I have never made bread before with out using the pre made frozen dough you can buy at the grocery store.  However I do make pizza dough all of the time!  And it turns out fantastic.  I did that by hand.  So now I have finally gotten a kitchen aid stand mixer which I have wanted for I don't know how long, and I am trying to make bread.  It seems like my dough is coming out drier then my pizza dough did.  The only thing that I can really think of being different is that I put 2 tsp of olive oil in the mix.  Any one got any suggestions.  I really love making the pizza dough, and I thought I would try my hand at bread.  I just love the whole process of creating great food!


 


 

louie brown's picture
louie brown

 


Anyplace you find a substantial Italian-American community, chances are you will find a bakery, and chances are that the bakery will offer something called "prosciutto bread" or "meat bread." It usually has nuggets of prosciutto, or pancetta, or even just cubed cold cuts. Sometimes, cheese is in there too, usually provolone. There might be semolina flour mixed in. Zito's in New York is an example of an Italian bakery with a good reputation for their prosciutto bread. There are others.


 


Let's be honest. If you mix some prosciutto or some pancetta or some mortadella into bread dough, the bread is going to taste good. Bacon on Wonder Bread tastes good. But the way in which the antecedent came into being back in the old country is at once more homely and more true.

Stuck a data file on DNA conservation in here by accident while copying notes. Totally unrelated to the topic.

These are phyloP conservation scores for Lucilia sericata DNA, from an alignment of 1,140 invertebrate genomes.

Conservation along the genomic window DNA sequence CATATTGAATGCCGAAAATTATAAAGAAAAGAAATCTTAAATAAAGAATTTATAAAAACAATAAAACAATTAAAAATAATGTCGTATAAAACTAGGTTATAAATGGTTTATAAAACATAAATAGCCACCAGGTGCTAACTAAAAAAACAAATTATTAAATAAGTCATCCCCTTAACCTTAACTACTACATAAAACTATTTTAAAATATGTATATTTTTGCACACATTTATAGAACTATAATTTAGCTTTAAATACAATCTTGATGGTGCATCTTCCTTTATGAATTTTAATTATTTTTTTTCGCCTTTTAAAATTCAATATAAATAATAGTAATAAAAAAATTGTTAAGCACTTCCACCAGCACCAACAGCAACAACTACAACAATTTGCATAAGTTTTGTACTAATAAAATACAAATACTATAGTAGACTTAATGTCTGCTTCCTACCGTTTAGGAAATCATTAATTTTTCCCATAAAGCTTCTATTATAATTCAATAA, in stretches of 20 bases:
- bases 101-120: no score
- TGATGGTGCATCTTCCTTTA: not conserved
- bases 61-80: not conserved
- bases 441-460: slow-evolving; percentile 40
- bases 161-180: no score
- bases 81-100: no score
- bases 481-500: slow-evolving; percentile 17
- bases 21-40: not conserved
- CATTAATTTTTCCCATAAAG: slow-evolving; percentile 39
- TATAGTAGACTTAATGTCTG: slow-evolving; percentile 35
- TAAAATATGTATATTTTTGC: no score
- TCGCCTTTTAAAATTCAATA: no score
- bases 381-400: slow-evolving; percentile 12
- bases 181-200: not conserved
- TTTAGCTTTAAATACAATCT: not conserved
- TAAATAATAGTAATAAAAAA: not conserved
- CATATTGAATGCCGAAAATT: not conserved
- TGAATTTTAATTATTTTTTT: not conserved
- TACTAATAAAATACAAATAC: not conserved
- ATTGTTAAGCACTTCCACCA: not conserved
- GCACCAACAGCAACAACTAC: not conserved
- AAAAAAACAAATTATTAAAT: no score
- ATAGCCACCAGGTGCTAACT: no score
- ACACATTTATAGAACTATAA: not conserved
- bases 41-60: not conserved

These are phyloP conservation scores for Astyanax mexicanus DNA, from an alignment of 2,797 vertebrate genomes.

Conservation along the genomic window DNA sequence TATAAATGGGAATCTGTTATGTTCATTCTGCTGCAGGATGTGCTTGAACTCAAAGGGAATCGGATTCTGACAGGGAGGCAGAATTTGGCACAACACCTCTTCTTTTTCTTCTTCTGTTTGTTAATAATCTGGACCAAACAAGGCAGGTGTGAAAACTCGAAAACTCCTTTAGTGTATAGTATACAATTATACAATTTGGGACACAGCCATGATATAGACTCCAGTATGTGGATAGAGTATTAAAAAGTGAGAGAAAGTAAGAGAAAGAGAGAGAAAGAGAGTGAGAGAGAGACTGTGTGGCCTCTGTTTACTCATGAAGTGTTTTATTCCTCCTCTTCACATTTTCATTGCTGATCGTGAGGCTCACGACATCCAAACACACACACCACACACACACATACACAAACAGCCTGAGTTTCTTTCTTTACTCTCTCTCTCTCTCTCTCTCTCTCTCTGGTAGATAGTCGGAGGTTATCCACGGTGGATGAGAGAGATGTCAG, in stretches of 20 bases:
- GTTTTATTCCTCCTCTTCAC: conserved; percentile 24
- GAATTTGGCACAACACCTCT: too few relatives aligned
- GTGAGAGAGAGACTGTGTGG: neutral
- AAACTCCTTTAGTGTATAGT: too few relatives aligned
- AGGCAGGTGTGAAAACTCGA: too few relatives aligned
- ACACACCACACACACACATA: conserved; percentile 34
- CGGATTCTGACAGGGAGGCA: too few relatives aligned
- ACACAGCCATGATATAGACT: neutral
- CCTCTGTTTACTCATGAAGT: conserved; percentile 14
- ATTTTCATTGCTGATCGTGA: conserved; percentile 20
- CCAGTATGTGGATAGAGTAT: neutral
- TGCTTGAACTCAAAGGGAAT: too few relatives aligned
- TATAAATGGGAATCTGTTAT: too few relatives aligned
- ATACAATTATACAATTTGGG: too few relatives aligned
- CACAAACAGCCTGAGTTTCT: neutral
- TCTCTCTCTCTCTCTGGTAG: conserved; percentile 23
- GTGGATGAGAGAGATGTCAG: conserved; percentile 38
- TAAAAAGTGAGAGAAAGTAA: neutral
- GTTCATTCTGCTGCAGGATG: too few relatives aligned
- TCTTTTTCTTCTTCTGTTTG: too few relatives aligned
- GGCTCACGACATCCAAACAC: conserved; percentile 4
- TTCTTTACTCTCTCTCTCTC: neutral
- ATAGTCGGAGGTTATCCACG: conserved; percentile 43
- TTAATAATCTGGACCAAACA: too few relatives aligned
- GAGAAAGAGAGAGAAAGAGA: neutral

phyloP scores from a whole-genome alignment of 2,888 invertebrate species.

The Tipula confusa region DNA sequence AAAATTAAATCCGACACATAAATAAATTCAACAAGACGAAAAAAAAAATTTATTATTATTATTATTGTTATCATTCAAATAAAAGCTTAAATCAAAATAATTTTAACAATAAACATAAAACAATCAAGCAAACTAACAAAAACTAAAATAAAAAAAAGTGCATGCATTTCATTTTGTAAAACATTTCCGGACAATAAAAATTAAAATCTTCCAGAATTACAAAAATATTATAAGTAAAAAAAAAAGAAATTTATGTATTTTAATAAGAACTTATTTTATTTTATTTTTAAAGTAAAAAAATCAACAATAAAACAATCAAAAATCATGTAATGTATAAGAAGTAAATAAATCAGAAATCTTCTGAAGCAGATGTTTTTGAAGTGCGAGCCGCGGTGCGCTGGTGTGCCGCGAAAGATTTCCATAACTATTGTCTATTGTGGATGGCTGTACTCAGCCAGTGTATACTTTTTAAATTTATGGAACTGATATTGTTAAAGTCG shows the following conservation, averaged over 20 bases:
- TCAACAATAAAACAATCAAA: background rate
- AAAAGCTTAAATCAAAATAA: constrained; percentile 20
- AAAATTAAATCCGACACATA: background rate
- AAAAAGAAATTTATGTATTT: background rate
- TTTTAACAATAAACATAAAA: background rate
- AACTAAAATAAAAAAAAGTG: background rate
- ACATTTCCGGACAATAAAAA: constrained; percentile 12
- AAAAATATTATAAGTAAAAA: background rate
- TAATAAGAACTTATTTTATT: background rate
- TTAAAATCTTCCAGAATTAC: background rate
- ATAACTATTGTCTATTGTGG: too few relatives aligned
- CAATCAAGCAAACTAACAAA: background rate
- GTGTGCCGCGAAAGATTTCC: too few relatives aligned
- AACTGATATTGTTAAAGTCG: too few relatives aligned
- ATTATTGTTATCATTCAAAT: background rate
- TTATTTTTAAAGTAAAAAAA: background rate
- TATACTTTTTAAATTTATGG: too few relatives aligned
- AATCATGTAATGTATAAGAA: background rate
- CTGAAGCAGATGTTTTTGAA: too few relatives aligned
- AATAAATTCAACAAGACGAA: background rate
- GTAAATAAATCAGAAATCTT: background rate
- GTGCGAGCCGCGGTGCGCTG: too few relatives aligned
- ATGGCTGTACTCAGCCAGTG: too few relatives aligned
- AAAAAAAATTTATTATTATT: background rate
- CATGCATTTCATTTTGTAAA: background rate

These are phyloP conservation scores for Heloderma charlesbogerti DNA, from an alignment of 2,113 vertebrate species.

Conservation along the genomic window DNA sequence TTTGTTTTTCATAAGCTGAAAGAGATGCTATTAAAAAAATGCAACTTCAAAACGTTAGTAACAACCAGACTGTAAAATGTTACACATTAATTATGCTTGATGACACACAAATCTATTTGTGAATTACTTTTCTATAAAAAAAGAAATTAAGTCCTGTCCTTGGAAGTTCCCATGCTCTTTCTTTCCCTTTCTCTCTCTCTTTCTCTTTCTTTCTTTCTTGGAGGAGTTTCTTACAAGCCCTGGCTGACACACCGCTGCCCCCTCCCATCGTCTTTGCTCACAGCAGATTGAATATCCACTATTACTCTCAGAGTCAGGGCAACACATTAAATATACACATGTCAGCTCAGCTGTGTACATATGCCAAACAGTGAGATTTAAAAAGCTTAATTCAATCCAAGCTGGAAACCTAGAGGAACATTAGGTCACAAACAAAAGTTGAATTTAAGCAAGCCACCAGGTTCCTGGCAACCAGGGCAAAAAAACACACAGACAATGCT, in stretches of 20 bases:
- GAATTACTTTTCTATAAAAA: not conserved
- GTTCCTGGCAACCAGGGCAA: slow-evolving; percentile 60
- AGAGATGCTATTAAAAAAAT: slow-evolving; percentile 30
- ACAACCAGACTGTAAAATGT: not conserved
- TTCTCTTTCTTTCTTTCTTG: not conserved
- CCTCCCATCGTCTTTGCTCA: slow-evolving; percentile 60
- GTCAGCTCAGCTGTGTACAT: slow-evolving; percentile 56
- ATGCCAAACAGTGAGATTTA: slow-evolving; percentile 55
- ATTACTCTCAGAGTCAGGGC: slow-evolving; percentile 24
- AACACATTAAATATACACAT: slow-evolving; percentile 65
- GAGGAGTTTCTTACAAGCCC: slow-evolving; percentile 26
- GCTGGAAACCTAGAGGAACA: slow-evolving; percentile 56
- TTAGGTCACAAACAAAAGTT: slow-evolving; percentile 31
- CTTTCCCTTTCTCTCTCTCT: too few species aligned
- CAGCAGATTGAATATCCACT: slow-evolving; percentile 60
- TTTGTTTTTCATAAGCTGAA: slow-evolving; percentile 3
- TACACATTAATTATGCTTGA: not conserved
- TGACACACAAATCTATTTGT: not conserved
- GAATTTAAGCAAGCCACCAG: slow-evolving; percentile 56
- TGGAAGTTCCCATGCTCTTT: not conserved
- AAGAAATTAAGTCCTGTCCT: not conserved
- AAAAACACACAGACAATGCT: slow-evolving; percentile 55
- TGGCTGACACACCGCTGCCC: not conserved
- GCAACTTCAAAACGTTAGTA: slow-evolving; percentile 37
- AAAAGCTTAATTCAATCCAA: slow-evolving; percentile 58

The pig was slaughtered. Every last bit of it was put to use. When it came to the fatback, it was beaten with a stick to break it down. Then it was rendered, resulting in lard and cracklings. The lard was used in all sorts of cooking, including baking. The cracklings were thrown into the dough, along with some cracked black pepper. It was usually baked in the traditional ring shape.


 


It's somewhat dispiriting, how easy it is to flavor something with pig, especially smoked or cured, and sit back and wait for the praise. I am here to tell you that I have never had a "prosciutto bread" that was good bread. It has always just been hammy tasting bread.


 


So, some friends got to telling me how their mother made it for their father, in Lazio, north of Rome. Rendered pork fat, not smoked or cured; cracklings in tiny pieces; cracked black pepper. Rolled into a log, twisted, shaped as a ring.


 


I forgot to twist. Otherwise, this is it. 100% sourdough. The lard gives the crumb a smoothness and makes the crust crispy. I think it could use more cracklings and a rougher crack to the pepper. Readers here may be interested to know that I used a stainless bowl for a cover for ten minutes. I have been switching to convection after the covered portion of the bake, but I forgot this time. Nevertheless, you can see that there is a nice relatively thin crust. It is pretty flaky, almost like pastry. All I'm missing is the wood fired oven to get some smoke and char.